Adventskalender – “Χριστουγεννιάτικο Ημερολόγιο”

By December 1, 2020 No Comments

Για να μην ξεχνάμε τα Αγγλικά μας, παρόλο που πρόκειται για γερμανικό έθιμο.

Advent calendar

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An Advent calendar with the nativity scene behind the 24th door and the adoration of the shepherds behind the 25th. Each of the four sundays in Advent has an additional own door.

An Advent calendar is a special calendar used to count the days of Advent in anticipation of Christmas.[1] Since the date of the First Sunday of Advent varies, falling between November 27 and December 3 inclusive, many Advent calendars, especially those that are reusable, often begin on December 1, although those that are produced for a specific year often include the last few days of November that are part of the liturgical season.[2][3] The Advent calendar was first used by German Lutherans in the 19th and 20th centuries.[4][5]

Design and use[edit]

An Advent calendar featuring Santa Claus riding his sleigh

Traditional Advent calendars feature the manger sceneSaint Nicholas and winter weather, while others range in theme, from sports to technology.[6] They come in a multitude of forms, from a simple paper calendar with flaps covering each of the days to fabric pockets on a background scene to painted wooden boxes with cubby holes for small items.

Many Advent calendars take the form of a large rectangular card with “windows”,[5] one for each day of December leading up to and including Christmas Eve (December 24) or Christmas Day (December 25). Consecutive doors are opened every day leading up to Christmas, beginning on the start of the Advent season for that year,[2][3] or simply on December 1. Often the doors are distributed across the calendar in no particular order. The calendar windows open to reveal an image, a poem, a portion of a story (such as the story of the Nativity of Jesus), or a small gift, such as a toy or a chocolate item. Often, each window has a Bible verse and Christian prayer printed on it, which Christians incorporate as part of their daily Advent devotions.[4][7] Advent calendars may also have puzzles and games printed on their reverse side.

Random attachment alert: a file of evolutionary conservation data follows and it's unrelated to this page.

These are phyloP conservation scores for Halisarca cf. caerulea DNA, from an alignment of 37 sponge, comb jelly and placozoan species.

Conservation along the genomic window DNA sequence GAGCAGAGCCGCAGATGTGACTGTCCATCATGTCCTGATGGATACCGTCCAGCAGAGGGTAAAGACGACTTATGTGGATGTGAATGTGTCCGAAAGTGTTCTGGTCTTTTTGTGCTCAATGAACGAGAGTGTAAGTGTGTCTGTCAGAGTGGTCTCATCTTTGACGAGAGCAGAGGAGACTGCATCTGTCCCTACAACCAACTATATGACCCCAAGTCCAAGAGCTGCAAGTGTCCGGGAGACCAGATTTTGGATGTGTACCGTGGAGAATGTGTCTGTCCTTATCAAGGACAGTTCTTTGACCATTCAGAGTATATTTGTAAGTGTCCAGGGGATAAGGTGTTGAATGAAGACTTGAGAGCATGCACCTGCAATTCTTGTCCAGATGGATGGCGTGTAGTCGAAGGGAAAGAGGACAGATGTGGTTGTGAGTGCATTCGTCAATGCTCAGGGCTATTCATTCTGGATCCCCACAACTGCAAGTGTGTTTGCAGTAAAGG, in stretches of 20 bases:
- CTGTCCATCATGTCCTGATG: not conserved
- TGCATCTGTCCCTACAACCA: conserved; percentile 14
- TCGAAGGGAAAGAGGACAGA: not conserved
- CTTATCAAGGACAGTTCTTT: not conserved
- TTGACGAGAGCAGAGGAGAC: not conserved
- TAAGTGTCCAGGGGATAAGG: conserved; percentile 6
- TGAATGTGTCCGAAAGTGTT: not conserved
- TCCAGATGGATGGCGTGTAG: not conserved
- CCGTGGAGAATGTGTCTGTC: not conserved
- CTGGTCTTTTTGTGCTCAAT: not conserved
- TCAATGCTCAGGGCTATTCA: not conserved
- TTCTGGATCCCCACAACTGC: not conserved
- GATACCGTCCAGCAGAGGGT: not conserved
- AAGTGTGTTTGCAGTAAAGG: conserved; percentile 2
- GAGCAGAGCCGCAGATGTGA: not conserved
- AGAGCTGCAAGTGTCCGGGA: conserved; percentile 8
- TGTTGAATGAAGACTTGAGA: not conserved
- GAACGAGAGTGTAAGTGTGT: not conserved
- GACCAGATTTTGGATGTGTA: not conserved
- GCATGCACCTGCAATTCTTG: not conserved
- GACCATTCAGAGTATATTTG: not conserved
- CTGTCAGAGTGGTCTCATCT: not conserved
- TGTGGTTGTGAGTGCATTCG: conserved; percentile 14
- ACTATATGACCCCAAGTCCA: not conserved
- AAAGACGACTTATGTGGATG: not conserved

The long-established British magazine Country Life incorporates an Advent calendar—which it describes as “our famous Advent calendar”—[8] in its cover for the final issue of November.

There are many variations of Advent calendar, including social media Advent calendars, and string up reusable Advent calendars. Many towns have created living advent calendars. Some Advent calendars even eschew traditional Christmas motifs and themes, focusing only on Jesus[9] as the central character of the Christmas story.